Business & Economics
- Angry Bear
- Antonio Fatas and Ilian Mihov
- Atif Mian and Amir Sufi
- Barry Ritholtz
- Bill Mitchell – billy blog
- Brad DeLong
- Calculated Risk
- Credit Suisse
- Felix Salmon
- Free Exchange
- John Cochrane
- Marginal Revolution
- Mark Thoma
- Martin Wolf
- Naked Capitalism
- Noah Smith.
- Paul Krugman
- Paul Mason
- Real Time Economics
- Seeking Alpha
- Simon Wren-Lewis
- The Portuguese Economy
- Wolfgang Münchau
- Central Banks
- Public Deficit / Surplus as a Percentage of GDP in Selected Countries Around the World, 2007-2014 | GFMag.com …|| 1 day ago
- Mario Draghi: "Fazer pouco é pior do que fazer demasiado" - Expresso m.expresso.sapo.pt/inicio/modal/d… "Minha alma está parva", Draghi Keynesiano??|| 3 days ago
- Sábado gaiteiro: Taylor Swift – Shake It Off wp.me/p1are2-qG|| 4 days ago
- fio de prumo: Retroactividades... hsacaduracabral.blogspot.com/2013/05/retroa… Agradavelmente surpreendido...:-)|| 4 days ago
- O susto continua…. wp.me/p1are2-qE|| 4 days ago
- World's best cycling cities lnkd.in/dZ8PXDK|| 4 days ago
- Mario Draghi calls for eurozone fiscal policy to be more growth-friendly - business live lnkd.in/dJekTkq|| 4 days ago
- Yellen on human toll of unemployment lnkd.in/diEHZQE|| 5 days ago
- Why dont the US and UK pay ransoms for hostages? lnkd.in/d-ZhnVr|| 5 days ago
- The U.S. Refused to Pay ISIL's Ransom Demands for James Foley news.msn.com/world/the-us-r…|| 5 days ago
- Fala quem sabe... lnkd.in/dpKi_GW|| 6 days ago
- If you think you're too jaded to be shocked by the new movie Wetlands, you're wrong. slate.com/blogs/browbeat… via @BrowBeat|| 6 days ago
- Se não tivéssemos trocado o Sócrates pelos mentirosos que agora estão no governo estaríamos muito melhor. lnkd.in/dTEH6nQ|| 1 week ago
- Santana Lopes: "Sócrates foi um primeiro-ministro com visão" publico.pt/n1628395 e comparado com os mentirosos que lá estão é um santo:-)|| 1 week ago
- Que grandes troca tintas wp.me/p1are2-qC|| 1 week ago
- Quem é a Martha Stewart portuguesa? lnkd.in/bYG7i4s|| 1 week ago
- Sábado gaiteiro: Enrique Iglesias – Bailando (Español) ft. Descemer Bueno, Gente De Zona wp.me/p1are2-qz|| 1 week ago
- And let me simply point out that liquidity-trap analysis has been overwhelmingly successful in its predictions: mass… lnkd.in/dsZBC59|| 1 week ago
- Tribunal Constitucional wp.me/p1are2-qB|| 1 week ago
- Europe’s peach growers feel pain of Russian sanctions - FT.com | EU Economy lnkd.in/dGjab42|| 1 week ago
The WordPress.com stats helper monkeys prepared a 2013 annual report for this blog.
Here’s an excerpt:
A New York City subway train holds 1,200 people. This blog was viewed about 3,700 times in 2013. If it were a NYC subway train, it would take about 3 trips to carry that many people.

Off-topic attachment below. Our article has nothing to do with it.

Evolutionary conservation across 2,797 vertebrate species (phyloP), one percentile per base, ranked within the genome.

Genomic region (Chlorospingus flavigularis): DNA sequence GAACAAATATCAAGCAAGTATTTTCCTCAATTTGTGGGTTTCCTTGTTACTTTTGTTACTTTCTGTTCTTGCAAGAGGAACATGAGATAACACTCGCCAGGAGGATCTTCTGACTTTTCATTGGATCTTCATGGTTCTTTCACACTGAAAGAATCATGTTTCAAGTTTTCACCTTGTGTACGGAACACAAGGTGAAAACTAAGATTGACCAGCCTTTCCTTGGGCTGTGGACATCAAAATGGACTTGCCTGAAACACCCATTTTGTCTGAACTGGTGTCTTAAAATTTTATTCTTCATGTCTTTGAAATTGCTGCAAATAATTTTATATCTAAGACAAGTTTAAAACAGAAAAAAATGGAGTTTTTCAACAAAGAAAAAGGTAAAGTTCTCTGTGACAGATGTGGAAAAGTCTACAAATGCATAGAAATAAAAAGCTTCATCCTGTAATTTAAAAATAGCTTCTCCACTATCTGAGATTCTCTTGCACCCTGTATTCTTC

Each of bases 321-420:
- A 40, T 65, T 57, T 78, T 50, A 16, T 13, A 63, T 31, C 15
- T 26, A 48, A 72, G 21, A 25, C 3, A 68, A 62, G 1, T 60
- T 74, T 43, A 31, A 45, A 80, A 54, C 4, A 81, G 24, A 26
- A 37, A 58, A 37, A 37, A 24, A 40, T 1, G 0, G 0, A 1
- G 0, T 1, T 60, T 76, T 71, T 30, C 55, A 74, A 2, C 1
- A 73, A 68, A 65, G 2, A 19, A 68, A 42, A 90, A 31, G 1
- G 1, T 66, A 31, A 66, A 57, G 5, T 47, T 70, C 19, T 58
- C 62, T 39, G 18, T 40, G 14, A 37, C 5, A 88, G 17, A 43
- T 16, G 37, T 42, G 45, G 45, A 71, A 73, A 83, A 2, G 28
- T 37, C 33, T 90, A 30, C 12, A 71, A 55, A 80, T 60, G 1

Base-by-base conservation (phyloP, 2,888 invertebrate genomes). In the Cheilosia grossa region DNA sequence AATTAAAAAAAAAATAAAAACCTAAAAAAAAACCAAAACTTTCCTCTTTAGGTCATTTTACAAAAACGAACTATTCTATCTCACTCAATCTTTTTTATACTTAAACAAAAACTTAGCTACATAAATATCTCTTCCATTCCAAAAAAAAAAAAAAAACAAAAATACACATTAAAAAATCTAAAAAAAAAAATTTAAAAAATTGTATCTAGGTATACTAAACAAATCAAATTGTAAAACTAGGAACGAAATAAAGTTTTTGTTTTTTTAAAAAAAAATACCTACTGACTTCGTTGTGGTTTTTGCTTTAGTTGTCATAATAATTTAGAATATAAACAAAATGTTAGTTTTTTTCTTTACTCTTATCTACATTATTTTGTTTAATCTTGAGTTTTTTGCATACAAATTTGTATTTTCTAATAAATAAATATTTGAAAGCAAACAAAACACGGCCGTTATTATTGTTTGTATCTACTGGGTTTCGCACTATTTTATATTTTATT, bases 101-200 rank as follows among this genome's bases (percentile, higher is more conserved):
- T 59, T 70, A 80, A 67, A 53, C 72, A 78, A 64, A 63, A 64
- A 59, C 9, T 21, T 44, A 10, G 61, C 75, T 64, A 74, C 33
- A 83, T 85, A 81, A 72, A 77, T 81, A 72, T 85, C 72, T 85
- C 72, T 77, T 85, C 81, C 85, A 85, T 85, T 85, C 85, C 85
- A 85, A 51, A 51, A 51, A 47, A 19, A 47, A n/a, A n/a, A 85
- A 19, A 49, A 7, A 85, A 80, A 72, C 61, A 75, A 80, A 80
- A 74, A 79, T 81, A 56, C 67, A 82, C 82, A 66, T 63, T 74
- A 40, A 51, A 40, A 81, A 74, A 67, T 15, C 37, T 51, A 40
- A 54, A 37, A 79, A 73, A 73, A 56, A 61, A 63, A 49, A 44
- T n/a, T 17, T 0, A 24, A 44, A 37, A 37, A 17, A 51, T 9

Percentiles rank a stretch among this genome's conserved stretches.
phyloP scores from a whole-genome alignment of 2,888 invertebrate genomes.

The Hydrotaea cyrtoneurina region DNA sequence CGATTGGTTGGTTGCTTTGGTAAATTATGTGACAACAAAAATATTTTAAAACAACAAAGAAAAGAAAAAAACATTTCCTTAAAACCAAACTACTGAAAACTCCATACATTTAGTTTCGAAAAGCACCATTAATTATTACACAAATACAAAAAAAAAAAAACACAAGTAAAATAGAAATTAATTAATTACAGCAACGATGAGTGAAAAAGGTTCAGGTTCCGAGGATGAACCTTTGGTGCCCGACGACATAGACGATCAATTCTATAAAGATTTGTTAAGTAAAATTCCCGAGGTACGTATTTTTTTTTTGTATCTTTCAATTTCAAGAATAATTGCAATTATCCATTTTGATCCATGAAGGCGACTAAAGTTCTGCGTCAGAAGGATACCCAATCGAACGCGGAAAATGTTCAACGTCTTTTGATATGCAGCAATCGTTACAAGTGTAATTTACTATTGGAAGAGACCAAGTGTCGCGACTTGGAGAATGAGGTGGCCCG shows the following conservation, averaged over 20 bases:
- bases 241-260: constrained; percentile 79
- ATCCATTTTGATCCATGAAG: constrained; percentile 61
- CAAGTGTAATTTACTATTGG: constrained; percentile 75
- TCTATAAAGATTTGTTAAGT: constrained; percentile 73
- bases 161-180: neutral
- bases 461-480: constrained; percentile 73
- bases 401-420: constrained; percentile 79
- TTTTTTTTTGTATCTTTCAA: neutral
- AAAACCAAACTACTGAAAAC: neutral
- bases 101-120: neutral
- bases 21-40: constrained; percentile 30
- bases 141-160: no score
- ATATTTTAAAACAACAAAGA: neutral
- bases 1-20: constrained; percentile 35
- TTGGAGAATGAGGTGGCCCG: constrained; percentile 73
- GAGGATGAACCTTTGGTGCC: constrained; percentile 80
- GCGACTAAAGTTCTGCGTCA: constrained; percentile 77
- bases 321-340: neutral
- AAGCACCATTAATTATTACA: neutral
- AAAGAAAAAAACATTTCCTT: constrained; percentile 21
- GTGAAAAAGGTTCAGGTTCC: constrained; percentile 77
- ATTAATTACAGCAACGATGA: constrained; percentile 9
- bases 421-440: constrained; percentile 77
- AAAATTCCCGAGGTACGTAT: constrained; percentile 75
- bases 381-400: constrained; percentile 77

Update: I should have mentioned that the CBO doesn’t use the filtering method in its estimates for the US; as best I understand it, it uses a production function approach that is much less likely to interpret a prolonged slump as a decline in potential output. And that’s a very good thing.
I missed this, from a couple of days ago: the European Commission has, rather belatedly, woken up to the likelihood that it is understating potential output in debtor countries, overstating their “natural” rate of unemployment, and therefore underestimating the degree of fiscal austerity being imposed. There is, it turns out, an Output Gap Working Group considering these questions, and I’m glad to hear it.
Some notes on the issue after the jump.
Simon Wren-Lewis, for once, has a happy story to tell. He looks back at Britain’s fateful decision, ten years ago, not to join the euro, and argues that the decision was made on the basis of — gasp! — actual analysis. Gordon Brown (who deserves a much better rap than he gets) brought in real economic experts, who used a real economic framework — optimum currency area theory — and concluded that the case for euro membership was not good.
And boy, was that a good call; despite the best efforts of Osborne and Co. to mess it up, there’s no comparison between British woes and those of other European nations that had large capital inflows and housing booms. Partly this is because of the De Grauwe point, which was imperfectly grasped in 2003 — the crucial importance of having your own central bank as lender of last resort for sovereign borrowing. But it’s also largely because of a point that was perfectly well understood in 2003 and has been confirmed by experience: “internal devaluation”, reducing relative prices with a fixed exchange rate, is really hard compared with just devaluing your currency. Here are BIS estimates of the Spanish and UK real exchange rates, 1999-01 = 100:
Notice how Britain effortlessly achieved a real depreciation that, if it’s possible at all, will take years and years of mass unemployment in Spain.
Unfortunately, Wren-Lewis’s description of an actual rational decision process is all too rare — perhaps especially when it comes to the euro. Talk to euro advocates and they cannot entertain, even as a hypothetical proposition, the notion that the single currency was a bad idea; I came away from one talk with the clear message that the euro cannot fail, it can only be failed, that any problems simply show that countries and leaders lack sufficient nobility of purpose.
And despite the overwhelming evidence that the euro was an even worse idea than it appeared 10 years ago, countries — notably Poland — are still considering joining. I understand that leaving the euro is a very difficult thing to contemplate; but getting in now, when you had the great good luck to avoid this mess? Awesome.